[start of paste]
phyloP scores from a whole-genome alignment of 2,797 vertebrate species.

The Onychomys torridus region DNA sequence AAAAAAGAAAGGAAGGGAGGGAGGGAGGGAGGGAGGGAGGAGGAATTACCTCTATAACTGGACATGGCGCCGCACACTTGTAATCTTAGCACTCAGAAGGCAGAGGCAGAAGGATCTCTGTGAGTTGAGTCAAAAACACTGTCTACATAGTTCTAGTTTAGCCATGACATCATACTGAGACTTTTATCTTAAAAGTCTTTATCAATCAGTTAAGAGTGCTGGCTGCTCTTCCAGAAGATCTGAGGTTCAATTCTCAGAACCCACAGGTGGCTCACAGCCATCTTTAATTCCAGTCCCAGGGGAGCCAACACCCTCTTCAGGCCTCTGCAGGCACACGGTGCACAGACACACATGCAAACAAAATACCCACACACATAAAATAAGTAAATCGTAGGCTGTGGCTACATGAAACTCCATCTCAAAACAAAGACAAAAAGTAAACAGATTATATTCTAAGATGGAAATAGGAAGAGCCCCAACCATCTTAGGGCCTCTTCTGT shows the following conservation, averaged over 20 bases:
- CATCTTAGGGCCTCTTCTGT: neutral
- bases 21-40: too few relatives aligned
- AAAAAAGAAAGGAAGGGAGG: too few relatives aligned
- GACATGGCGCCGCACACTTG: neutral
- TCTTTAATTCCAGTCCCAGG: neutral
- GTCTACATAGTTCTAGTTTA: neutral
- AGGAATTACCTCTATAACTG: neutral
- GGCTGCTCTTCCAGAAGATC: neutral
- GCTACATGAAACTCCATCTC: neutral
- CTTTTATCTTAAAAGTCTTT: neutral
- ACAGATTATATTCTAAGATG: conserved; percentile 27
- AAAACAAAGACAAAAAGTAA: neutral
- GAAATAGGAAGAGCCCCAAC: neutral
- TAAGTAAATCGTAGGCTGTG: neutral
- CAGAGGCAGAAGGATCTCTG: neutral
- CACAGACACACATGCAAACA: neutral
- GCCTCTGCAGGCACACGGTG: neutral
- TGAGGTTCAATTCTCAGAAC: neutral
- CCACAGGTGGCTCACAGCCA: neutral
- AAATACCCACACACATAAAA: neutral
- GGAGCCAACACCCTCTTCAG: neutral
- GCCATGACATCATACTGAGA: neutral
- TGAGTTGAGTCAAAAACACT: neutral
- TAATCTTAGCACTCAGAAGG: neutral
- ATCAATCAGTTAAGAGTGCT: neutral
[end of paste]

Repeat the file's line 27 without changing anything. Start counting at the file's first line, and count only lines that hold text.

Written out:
- ATCAATCAGTTAAGAGTGCT: neutral